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Aladdin's Strengths

Aladdin, Jasmine, Genie and the Magic Lamp (photo by Calebe Luo)

Aladdin is a poor but good-hearted boy who lives in the streets of Agrabah. Survival is not easy. As he runs away from the guards, Aladdin expresses his Activator, Woo, Positivity, Adaptability, and Self-Assurance talents freely in his opening song.

"Know this. Only one may enter here. One who lies far within. The diamond in the rough!" – Cave of the Wonders

A diamond in the rough is a metaphor we use for raw talents, which need to mature. And Aladdin is a great example of that.

Enter Jasmine, a princess of strong and determined character, unhappy with her lack of freedom in relation to her future. She expresses her Command, Includer, Discipline, Focus, and Achiever talents throughout history. The sultan, all powerful in Agrabah, after arguing with Jasmine, tells Rajah, her pet tiger: "I hope you never have daughters!"

On the same day that he is despised by a snobbish prince, Aladdin accidentally meets Jasmine in the market and saves her from trouble. Both live a quick adventure, Aladdin falls in love with her, but knows he has no chance to marry her due to his humble origins.

By rubbing the magic lamp, Aladdin releases the Genie, who for millennia was alone. Genie steals the scene with his Positive, Strategic, Arranger, Communication and Relator talents showing to Al all his magical power and sincere friendship. Aladdin asks to become a prince, because he knew that by law it was the only way to marry Jasmine and he wanted to impress her.

He becomes Prince Ali of Ababwa, and acts trying to speak pompously and lying shamelessly, copying the princes he had already seen. That was the formula of success in his mind. It turns out this was the opposite of what Jasmine dreamed of. By using his Woo and his Self-Assurance unproductively, Aladdin projects the image of being another arrogant prince who cares only about his possessions and wants to have Jasmine as a prize. But all is not lost and an unusual and magical invitation changes everything.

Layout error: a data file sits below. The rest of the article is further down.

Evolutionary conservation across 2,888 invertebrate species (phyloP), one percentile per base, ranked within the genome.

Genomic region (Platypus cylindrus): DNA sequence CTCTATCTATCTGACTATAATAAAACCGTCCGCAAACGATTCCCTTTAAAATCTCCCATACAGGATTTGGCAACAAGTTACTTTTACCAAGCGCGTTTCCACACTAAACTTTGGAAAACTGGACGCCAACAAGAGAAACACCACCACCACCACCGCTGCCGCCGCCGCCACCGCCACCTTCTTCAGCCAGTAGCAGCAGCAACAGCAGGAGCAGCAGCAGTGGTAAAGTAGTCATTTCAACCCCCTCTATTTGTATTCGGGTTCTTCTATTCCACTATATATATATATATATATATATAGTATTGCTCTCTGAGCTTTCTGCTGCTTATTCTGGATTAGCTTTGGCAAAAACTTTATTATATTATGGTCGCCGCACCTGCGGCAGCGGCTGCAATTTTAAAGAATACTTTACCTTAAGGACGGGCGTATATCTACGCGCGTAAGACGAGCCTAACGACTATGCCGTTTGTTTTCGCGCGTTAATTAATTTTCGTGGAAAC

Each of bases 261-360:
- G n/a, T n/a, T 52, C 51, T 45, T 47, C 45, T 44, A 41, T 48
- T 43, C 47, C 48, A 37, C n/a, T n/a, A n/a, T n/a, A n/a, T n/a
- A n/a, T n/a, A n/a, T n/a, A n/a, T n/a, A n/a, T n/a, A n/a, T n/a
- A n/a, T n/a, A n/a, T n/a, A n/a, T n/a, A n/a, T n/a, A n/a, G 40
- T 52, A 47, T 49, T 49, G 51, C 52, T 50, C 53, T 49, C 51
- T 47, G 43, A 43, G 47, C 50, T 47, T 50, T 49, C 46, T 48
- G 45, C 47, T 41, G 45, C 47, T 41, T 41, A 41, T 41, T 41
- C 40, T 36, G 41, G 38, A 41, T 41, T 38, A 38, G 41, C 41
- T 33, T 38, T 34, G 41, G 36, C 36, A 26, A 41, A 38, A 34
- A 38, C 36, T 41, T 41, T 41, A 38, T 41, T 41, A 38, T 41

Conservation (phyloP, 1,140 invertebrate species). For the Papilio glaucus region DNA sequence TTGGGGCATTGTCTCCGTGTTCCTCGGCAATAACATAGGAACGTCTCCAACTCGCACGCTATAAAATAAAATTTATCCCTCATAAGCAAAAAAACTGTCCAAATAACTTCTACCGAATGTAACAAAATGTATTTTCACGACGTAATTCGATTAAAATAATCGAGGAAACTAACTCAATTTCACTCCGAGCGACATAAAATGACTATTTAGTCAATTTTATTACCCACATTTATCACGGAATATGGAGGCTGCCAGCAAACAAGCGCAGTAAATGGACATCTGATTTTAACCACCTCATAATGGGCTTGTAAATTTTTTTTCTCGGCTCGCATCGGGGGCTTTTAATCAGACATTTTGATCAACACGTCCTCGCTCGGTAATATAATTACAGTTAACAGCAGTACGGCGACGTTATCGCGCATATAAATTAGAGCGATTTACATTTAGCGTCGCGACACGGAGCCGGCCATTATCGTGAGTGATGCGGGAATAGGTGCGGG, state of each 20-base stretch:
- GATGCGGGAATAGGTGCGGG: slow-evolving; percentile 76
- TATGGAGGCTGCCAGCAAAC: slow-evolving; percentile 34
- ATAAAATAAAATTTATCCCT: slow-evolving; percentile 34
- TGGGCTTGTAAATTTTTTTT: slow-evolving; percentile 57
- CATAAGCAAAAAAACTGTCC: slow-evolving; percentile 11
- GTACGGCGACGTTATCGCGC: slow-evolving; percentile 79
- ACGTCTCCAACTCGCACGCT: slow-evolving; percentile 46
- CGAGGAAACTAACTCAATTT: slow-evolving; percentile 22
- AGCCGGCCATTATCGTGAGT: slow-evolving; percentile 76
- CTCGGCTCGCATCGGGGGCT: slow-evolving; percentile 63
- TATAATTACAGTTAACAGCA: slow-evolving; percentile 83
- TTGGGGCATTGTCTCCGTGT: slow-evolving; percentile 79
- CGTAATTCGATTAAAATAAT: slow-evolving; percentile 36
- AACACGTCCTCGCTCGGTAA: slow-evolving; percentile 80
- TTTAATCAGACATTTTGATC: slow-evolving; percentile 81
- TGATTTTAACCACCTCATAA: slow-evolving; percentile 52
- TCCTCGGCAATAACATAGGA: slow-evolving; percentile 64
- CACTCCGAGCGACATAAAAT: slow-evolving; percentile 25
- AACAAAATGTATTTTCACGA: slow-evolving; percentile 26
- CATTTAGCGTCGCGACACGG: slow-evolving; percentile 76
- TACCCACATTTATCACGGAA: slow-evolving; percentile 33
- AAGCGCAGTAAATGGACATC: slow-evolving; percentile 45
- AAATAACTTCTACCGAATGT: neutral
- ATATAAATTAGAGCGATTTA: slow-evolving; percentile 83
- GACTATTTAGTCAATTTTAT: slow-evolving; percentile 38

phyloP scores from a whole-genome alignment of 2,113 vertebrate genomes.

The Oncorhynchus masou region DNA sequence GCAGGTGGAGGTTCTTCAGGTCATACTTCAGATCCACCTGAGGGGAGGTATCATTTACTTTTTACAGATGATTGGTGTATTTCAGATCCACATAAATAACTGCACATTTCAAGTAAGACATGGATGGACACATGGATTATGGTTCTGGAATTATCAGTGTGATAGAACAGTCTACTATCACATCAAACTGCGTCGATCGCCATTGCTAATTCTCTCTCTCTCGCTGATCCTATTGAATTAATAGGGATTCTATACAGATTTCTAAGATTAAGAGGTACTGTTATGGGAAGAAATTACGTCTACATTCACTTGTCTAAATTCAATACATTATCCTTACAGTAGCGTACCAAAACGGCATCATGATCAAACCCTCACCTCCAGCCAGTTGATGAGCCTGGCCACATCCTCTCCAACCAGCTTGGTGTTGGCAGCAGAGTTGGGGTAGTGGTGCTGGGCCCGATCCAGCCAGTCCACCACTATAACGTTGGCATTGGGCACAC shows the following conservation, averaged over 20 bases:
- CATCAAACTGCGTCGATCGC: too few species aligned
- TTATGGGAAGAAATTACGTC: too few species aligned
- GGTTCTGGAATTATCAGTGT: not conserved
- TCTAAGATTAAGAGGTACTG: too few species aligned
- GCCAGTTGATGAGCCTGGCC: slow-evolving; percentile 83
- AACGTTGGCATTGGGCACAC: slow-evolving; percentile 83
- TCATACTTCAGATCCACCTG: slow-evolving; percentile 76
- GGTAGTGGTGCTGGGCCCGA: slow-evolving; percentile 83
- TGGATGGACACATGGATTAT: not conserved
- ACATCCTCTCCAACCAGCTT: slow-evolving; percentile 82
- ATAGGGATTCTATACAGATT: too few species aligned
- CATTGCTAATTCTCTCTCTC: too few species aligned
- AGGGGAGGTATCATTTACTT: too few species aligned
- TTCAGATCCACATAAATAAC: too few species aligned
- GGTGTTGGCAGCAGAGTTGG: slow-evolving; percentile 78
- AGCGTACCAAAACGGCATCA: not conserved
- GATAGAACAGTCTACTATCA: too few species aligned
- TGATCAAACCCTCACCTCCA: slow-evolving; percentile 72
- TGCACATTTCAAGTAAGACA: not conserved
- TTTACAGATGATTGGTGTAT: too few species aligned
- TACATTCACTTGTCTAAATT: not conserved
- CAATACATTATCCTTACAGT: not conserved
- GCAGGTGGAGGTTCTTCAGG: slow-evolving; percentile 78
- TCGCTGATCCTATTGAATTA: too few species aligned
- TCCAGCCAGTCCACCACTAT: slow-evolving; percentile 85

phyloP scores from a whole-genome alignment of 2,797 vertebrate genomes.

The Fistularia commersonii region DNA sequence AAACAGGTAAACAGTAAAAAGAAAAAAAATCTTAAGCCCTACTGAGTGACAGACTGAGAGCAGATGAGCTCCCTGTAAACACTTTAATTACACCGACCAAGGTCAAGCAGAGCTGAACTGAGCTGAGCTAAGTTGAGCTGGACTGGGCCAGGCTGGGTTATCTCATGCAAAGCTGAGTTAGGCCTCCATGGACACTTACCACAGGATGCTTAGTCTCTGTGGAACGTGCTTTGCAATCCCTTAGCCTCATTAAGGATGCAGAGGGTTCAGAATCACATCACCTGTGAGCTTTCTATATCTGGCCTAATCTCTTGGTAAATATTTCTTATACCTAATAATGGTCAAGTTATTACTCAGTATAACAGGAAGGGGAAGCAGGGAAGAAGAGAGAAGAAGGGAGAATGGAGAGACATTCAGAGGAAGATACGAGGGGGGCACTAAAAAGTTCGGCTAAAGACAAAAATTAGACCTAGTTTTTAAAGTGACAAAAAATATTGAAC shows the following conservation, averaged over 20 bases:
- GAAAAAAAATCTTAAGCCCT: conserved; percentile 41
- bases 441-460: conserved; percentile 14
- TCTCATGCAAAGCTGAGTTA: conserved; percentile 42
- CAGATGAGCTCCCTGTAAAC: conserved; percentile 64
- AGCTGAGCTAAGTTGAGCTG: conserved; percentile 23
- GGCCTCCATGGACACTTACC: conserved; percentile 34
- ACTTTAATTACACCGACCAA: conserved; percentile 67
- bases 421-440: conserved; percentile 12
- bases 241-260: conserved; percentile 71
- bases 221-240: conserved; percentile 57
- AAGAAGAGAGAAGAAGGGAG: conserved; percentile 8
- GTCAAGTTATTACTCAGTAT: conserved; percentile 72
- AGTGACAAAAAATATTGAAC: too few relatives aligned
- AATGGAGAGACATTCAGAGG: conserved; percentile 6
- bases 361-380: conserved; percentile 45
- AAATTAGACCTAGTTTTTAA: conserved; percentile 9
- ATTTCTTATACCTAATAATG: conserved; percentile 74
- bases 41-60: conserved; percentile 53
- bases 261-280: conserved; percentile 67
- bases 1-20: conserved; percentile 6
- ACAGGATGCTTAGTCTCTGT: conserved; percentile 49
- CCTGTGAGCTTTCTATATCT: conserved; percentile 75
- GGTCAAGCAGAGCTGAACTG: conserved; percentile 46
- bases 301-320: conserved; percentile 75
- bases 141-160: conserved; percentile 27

"Do you trust me?" - Aladdin to Jasmine

After the magic carpet ride, Jasmine discovers that Ali is actually Aladdin, but he again does not have the courage to tell the truth and explains that he disguised himself as a commoner when they first met.

Jasmine falls in love with Al, and he is afraid of losing her. Genie celebrates with his Positivity talent and uses his Relator to advise Aladdin to tell the truth. The immature Woo of Aladdin can not free the Genius ....

Aladdin has a quarrel with all his friends. This crisis makes him realize that the prince act is costing everything he holds dear and values. So he decides to tell Jasmine the truth, even if it means losing her.

But Jafar messes things up, stealing the magic lamp and becoming sultan with his first wish to Genie. Aladdin uses his Activator and Adaptability to face Jafar.

Aladdin matures and discovers that he does not have to live a character, that being himself was good enough.

After defeating Jafar, Genie tries to convince Aladdin to become prince again, because Jasmine was a one-of-a-kind woman and he should not lose her.

Aladdin decides to use his talents for a selfless goal. His virtuous act frees 2 people and opens a legacy. Genie is freed from his lamp prison and curse, Jasmine is free to choose whom to marry, and the change in law means that the next generations of princes and princesses of Agrabah will inherit this right as well.

A whole new world opens before this talented diamond, which is now shining and shimmering with his splendid Strengths!

CliftonStrengths Top 5 Themes for Aladdin's main characters (by Calebe Luo):

Aladdin: Activator | Adaptability | Woo | Positivity | Self-assurance
Jasmine: Command | Includer | Discipline | Focus | Achiever
Gênio: Positivity | Communication | Relator | Strategic | Arranger
Jafar: Focus | Strategic | Deliberative | Individualization | Significance



This post is a cultural piece, created to democratize CliftonStrengths culture. All characters are intellectual property of Disney, Inc. Names and descriptions of CliftonStrengths talent themes are property of Gallup, Inc.

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